But Yellow Jacket, with engine prepared by John Sartelle, brakes by Jeff Taylor, was in fine form. Had I been able to bring my best game, it might have been a different story.

Hopefully that will be the case in Seattle this next weekend.

A noisy weekend

“Congratulations, your application has been accepted for entry to the 2013 Portland Historic Races at Portland International Raceway June 28th – 30th.  We look forward to having you join us!  This year we celebrate the 60th anniversary of Corvette, “America’s sports car”…

You have entered: 1969 Corvette

Your Car # is: 95

You are in group: 5”

Acquire and Defend

Squirrels and rabbits below my treehouse fill a stash and then guard it. Sparrows chase hawks lurking near their nest. Observng my own bio-psychology, I feel different emotions attached to “gathering” and “protecting.”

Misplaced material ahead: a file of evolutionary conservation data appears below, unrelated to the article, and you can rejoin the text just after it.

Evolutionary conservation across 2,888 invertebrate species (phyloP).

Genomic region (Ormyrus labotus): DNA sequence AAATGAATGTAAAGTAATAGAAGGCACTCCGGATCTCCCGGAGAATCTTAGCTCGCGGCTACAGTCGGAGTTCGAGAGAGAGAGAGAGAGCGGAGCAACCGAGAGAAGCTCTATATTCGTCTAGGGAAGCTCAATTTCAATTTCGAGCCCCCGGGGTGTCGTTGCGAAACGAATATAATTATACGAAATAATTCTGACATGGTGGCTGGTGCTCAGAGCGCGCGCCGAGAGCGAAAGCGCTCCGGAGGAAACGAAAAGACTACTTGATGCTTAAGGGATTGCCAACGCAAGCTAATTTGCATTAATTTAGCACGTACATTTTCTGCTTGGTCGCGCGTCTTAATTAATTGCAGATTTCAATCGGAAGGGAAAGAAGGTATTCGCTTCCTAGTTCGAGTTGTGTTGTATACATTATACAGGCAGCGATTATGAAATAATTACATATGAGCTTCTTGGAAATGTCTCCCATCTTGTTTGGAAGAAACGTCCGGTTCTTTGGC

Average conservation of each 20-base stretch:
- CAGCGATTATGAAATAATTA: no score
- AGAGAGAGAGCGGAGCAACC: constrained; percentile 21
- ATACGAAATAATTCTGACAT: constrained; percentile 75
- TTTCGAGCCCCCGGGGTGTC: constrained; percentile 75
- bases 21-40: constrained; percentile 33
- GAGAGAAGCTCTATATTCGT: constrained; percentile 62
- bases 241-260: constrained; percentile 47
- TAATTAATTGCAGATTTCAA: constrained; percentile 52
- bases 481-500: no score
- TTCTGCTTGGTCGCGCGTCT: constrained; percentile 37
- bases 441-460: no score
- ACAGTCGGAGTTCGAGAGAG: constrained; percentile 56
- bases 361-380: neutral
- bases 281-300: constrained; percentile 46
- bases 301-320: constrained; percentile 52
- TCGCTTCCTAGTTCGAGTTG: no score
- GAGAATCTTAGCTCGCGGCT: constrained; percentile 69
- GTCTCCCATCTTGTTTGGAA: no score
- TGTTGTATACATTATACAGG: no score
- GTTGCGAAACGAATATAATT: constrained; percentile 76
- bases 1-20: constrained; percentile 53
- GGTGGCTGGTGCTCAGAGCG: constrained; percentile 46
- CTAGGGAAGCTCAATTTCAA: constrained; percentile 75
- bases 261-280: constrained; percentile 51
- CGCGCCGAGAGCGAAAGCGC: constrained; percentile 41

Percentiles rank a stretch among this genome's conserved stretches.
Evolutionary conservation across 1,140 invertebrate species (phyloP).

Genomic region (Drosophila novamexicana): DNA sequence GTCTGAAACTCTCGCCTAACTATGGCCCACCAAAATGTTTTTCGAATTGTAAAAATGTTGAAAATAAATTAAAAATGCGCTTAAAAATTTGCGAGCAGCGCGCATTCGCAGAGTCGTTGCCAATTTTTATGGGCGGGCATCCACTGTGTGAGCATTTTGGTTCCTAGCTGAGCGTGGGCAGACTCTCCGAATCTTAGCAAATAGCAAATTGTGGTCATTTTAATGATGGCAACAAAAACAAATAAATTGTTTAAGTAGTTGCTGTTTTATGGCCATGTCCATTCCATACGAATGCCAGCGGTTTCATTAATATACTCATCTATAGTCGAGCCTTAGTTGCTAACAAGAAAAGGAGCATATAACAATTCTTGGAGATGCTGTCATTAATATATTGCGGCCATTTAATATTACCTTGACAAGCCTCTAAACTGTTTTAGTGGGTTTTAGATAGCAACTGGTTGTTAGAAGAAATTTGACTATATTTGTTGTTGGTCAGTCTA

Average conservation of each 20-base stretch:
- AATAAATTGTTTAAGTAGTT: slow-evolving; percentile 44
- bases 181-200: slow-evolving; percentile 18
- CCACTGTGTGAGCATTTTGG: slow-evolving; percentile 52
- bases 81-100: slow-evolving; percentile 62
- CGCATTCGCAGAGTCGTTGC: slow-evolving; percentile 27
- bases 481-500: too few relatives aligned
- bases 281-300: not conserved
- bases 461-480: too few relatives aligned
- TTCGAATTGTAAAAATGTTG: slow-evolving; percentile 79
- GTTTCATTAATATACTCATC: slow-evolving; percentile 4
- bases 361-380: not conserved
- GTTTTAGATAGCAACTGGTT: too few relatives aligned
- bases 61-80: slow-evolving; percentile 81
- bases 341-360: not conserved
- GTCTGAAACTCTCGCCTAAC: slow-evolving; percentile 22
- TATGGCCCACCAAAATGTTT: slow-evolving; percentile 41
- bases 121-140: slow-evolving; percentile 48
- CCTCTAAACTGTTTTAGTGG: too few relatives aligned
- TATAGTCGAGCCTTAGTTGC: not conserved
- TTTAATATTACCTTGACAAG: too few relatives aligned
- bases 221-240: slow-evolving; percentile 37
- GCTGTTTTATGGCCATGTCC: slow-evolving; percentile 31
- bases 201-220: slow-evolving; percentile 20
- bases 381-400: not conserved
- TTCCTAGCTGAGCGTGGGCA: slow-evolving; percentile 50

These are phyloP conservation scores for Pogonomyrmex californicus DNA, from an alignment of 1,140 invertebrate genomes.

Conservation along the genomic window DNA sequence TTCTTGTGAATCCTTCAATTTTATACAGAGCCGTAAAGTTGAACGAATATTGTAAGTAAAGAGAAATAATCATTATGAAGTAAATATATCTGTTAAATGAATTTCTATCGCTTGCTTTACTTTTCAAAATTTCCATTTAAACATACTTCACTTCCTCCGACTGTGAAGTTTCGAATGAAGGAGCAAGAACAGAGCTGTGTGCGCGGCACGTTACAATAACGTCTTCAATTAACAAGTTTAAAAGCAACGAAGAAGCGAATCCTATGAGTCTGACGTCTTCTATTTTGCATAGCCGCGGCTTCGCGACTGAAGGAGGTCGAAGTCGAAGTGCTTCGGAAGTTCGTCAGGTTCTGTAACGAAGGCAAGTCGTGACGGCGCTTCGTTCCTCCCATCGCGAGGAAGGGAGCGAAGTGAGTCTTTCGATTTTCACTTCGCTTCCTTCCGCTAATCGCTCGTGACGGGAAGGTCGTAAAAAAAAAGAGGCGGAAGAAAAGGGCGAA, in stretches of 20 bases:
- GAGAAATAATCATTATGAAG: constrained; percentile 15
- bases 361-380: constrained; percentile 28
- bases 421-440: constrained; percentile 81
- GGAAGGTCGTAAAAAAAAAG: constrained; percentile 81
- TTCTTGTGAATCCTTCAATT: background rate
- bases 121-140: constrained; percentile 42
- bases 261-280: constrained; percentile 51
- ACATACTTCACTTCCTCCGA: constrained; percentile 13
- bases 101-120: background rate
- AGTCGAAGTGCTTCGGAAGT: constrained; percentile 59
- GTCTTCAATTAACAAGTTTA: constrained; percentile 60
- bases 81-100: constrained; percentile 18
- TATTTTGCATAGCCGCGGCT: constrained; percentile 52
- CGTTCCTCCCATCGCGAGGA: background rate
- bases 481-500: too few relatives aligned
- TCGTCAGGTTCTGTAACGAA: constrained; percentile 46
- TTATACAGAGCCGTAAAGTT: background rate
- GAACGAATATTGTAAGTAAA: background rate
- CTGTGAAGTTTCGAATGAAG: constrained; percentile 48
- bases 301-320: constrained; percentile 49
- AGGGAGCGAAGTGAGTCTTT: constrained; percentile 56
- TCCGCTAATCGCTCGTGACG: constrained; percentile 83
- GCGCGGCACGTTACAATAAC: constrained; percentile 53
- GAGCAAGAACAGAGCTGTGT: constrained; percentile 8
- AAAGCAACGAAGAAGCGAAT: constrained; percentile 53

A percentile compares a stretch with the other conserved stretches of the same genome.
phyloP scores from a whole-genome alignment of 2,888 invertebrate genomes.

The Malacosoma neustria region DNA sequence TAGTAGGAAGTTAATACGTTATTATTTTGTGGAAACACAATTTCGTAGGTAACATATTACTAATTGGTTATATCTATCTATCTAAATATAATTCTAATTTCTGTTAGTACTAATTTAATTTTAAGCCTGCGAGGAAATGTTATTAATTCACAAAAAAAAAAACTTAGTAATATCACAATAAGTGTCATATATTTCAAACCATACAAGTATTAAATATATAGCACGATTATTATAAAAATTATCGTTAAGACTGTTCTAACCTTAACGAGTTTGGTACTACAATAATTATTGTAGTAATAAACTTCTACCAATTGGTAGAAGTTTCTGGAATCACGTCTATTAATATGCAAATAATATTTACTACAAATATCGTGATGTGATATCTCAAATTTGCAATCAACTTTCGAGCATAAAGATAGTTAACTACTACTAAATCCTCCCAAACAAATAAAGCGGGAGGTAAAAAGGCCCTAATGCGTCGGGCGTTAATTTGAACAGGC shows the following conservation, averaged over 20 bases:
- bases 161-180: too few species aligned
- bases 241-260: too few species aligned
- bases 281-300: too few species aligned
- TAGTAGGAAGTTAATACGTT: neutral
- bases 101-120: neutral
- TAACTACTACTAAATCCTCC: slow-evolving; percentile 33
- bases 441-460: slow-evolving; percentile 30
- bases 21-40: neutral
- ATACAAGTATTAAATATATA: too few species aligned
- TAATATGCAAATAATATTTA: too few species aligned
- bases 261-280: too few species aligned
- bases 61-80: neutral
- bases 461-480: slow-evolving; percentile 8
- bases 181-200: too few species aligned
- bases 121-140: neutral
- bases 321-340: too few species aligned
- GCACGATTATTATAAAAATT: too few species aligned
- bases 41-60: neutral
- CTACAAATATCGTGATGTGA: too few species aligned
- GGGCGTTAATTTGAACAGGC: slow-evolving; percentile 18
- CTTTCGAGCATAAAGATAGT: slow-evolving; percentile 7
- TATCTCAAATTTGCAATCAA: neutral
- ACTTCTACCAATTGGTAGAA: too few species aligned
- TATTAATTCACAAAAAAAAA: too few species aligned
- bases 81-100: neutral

Gathering gives a rush of pleasure. Senses are heightened, the “looking for and finding” sends a little endorphin pulse. Future behavior wants to replicate that little stroke.

Protecting follows a pulse of fear. Potential loss flairs as a form of anger, behavior aggressive. Successful protecting  may not reenforce this behavior, the fear impulse seems more primal. It takes a while to get over loss of love, wealth, or right to bear arms.

Science indicates we value something we are trying to protect twice as much as we value the same thing if we are trying to gather it.  See Daniel Kahneman’s “Thinking, Fast and Slow.” Psychologists talk of “systems” of behavior.

These systems may originate in various regions of the brain, but are not like the pipes of a power plant. They are organizations of input and response, similar to what we used to consider “instinct,” though that implied not being changeable.

Though these systems seem to be inherited, so is our ability for language, and our ability to use words and images to trigger fear or pleasure nearly as real as the actual loss or gain.